‘I didn’t think the church cared or God cared about me.’ – Alison
‘I know my abortion has caused much self-hatred that was expressed in my eating disorder and many other problems.’ – Anonymous
For many women and men, involvement with abortion has left a painful and lasting wound. Society tells them, “Get over it. It was nothing. Move on with your life.” Yet the loss of a child, even through abortion, is the loss of a child. A grieving parent’s heart needs to know hope, healing and forgiveness.
Noting a lack of help for such women, Theresa Karminski Burke, Ph.D., founded The Center for Post Abortion Healing in Pennsylvania in 1986.
In 1994, Dr. Burke published Rachel’s Vineyard: A Psychological and Spiritual Journey for Post Abortion Healing. This was a unique support group model, offering a very concrete, emotional experience for women who were grieving the loss of their aborted children. A year later Dr. Burke adapted and expanded the curriculum into a format for weekend retreats. Soon individuals began to travel from other states to experience this very effective healing process.
“Many programs for post abortion healing are rooted in a Bible-study approach. Some women find it difficult to digest the word of God until their sense of unworthiness is improved,” said Dr. Burke. Because of the emotional numbness and secrecy that often surrounds the termination of a pregnancy, conflicting feelings both during and after the event may go unrecognized and unspoken, thereby remaining unresolved.
The Rachel’s Vineyard retreat weekend provides an opportunity for individuals to examine their abortion experience, identify the ways that the loss has impacted their lives, past and present, and helps them to acknowledge and process any unresolved feelings they are struggling with.
History of Rachel’s Vineyard
Without a budget, office or advertising, Rachel’s Vineyard became a national grassroots outreach. By word of mouth only, and due to its dramatic effectiveness, the retreats began to spread across the country; increasing from 18 retreats in 1999 to 35 retreats in 2000. Currently, Rachel’s Vineyard has grown to 500 retreats annually, held in 47 states and 17 countries, with many new sites in development.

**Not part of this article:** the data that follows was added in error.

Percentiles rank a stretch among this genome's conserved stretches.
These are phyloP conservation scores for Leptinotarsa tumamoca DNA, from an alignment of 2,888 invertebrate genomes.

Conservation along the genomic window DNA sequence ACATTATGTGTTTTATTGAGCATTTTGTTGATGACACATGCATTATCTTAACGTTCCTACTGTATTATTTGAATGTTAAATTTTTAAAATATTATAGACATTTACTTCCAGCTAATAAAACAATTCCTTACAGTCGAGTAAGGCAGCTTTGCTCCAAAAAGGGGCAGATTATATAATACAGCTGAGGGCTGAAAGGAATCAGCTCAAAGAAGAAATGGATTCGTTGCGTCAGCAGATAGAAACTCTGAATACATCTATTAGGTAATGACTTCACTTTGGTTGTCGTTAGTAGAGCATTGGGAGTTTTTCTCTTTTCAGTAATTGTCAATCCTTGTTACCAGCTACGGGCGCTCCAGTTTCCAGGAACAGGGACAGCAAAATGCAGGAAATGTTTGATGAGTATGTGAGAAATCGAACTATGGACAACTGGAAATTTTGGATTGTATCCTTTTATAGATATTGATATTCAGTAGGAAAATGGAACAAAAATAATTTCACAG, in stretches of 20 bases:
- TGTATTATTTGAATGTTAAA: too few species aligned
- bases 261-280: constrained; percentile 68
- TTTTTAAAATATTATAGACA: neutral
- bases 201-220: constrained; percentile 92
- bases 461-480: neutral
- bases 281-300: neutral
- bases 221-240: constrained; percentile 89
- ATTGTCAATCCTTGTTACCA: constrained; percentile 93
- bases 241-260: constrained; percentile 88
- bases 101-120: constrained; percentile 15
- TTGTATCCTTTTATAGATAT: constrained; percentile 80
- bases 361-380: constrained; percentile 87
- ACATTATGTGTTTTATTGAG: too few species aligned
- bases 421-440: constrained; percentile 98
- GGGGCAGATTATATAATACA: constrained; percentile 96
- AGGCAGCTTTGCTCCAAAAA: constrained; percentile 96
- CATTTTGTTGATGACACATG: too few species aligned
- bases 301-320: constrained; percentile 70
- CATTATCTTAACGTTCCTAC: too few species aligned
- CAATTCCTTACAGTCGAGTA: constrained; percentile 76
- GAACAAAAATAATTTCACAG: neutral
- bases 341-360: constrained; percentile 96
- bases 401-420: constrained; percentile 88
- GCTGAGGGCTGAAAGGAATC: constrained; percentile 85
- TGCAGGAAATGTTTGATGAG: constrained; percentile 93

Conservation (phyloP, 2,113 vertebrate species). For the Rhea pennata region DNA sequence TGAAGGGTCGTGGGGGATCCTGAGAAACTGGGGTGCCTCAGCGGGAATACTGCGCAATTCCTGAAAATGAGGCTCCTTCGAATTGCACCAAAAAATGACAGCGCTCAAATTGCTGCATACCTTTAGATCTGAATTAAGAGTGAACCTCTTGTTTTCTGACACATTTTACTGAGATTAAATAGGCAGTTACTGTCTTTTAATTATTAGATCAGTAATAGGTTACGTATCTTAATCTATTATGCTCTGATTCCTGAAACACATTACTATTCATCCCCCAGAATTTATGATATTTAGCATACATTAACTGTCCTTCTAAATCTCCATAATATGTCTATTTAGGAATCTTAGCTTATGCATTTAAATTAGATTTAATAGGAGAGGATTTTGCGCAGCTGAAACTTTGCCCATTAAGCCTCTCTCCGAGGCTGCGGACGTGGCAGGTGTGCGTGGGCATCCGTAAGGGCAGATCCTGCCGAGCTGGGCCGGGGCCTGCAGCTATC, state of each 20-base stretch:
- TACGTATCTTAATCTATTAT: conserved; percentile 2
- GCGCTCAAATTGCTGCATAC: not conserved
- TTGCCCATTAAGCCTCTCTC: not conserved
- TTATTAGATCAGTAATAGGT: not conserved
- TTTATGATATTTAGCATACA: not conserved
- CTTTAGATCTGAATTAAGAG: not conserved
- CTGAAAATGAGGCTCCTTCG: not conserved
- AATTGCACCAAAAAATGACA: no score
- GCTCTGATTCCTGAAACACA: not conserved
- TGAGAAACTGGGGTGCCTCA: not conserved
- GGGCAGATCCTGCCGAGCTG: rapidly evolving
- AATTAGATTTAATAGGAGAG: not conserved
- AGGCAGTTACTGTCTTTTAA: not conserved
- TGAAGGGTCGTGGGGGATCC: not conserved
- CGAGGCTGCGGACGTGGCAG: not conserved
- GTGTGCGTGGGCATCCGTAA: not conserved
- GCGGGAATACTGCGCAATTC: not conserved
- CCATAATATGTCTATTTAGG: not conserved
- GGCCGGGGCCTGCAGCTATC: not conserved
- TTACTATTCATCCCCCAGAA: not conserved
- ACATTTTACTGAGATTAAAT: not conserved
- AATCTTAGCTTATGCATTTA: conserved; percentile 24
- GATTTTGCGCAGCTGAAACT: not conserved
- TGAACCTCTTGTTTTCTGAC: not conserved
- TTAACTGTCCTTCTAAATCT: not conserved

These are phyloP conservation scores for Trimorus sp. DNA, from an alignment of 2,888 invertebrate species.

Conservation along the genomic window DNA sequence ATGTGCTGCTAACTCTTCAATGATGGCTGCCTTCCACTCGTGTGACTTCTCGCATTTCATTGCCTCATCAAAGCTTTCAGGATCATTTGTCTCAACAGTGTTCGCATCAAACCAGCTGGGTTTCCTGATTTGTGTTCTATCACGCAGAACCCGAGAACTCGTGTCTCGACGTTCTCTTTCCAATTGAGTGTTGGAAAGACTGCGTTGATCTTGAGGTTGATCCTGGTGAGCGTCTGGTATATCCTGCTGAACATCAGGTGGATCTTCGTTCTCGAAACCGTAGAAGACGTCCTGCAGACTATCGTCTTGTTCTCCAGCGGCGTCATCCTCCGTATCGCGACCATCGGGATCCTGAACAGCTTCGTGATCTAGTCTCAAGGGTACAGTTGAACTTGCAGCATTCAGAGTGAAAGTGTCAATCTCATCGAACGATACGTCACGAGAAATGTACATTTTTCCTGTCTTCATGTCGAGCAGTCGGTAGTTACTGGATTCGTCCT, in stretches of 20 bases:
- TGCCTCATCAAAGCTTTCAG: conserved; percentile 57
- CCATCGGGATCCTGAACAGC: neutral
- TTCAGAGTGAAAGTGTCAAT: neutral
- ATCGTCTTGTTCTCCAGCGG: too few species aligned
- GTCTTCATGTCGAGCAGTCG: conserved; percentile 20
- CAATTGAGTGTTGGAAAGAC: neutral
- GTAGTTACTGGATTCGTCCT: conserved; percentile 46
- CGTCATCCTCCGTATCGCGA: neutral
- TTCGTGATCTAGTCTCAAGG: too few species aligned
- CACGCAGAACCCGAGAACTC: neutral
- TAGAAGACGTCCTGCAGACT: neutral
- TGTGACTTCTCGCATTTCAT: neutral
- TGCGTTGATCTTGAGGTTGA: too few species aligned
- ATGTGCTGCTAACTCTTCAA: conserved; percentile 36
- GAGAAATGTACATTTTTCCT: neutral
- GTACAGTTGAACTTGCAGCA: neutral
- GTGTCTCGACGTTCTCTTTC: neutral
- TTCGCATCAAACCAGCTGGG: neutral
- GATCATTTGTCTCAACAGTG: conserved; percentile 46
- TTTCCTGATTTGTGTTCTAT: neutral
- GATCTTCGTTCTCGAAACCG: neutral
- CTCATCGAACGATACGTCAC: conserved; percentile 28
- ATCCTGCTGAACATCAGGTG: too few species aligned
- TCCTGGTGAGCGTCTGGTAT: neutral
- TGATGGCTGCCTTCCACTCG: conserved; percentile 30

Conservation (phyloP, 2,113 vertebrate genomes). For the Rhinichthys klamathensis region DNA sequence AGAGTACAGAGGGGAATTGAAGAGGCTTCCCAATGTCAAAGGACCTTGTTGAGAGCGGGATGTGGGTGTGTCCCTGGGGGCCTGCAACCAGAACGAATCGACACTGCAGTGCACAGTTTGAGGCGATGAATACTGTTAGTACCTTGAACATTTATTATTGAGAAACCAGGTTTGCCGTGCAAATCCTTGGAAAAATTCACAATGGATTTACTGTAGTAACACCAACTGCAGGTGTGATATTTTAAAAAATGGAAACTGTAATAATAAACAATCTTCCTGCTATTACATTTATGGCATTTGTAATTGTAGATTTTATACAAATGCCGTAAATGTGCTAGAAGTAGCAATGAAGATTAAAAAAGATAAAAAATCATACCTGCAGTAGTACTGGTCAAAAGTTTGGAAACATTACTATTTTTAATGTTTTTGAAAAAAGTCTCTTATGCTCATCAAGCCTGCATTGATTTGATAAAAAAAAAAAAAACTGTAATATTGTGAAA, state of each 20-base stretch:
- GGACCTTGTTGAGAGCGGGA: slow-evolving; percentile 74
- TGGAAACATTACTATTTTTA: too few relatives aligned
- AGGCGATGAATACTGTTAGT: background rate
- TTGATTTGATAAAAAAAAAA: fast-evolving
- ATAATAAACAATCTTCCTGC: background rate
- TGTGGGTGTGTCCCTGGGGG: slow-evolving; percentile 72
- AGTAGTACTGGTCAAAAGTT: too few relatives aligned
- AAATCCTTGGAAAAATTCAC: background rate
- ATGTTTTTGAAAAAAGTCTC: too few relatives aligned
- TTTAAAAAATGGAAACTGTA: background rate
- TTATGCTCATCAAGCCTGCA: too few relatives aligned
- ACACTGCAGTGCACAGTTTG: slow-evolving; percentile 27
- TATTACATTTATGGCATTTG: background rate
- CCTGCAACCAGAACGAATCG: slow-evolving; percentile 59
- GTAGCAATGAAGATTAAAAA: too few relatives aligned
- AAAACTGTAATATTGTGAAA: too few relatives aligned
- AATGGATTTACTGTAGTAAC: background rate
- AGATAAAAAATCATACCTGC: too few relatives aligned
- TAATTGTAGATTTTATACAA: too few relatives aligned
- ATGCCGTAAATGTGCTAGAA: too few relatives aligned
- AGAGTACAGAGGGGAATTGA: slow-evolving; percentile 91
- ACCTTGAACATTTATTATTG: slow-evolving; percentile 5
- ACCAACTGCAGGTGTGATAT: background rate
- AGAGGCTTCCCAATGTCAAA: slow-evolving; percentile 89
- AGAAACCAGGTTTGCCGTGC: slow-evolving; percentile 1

The Rachel’s Vineyard weekends for healing after abortion are presently being offered by over 180 teams across the United States as well as Canada, Latin America, Africa and elsewhere.
Project Rachel Ministry in Baltimore is offering Rachel’s Vineyard Retreats. The post-abortion ministry of the Archdiocese of Baltimore is registered with the National Rachel’s Vineyard Office. The next scheduled retreat in Baltimore is May 18-20, with future retreat dates to be posted.
Each retreat must include one mental health professional (a pastoral counselor/therapist or psychologist) and clergy representative as part of the retreat team. All team members have participated on Rachel’s Vineyard retreats and have continued in-services and training on post-abortion trauma.
The Rachel’s Vineyard retreat process is, first and foremost, a journey of faith where one encounters the crucified and risen Lord Jesus.
The retreat process incorporates “living Scripture” into the spiritual/psychological journey. It allows women and men to experience God’s love but also his challenge by actively entering biblical stories and imagining themselves as women and men in scripture scenes speaking with the Lord. Participants are invited to actively participate in the expression of rituals, prayer and the Word. It is not passive, but challenging and dynamic.
In the Archdiocese of Baltimore, the numbers of women and men seeking help from abortion trauma continues to grow.
If you are hurting following an abortion, contact:
320 Cathedral Street
Baltimore, MD 21201
National Rachel’s Vineyard Office
This article is part of an ongo¬ing series from the Archdiocesan Respect Life Committee, of which Denise Douglas is a member. A registered nurse, Ms. Douglas is also coordinator of Project Rachel.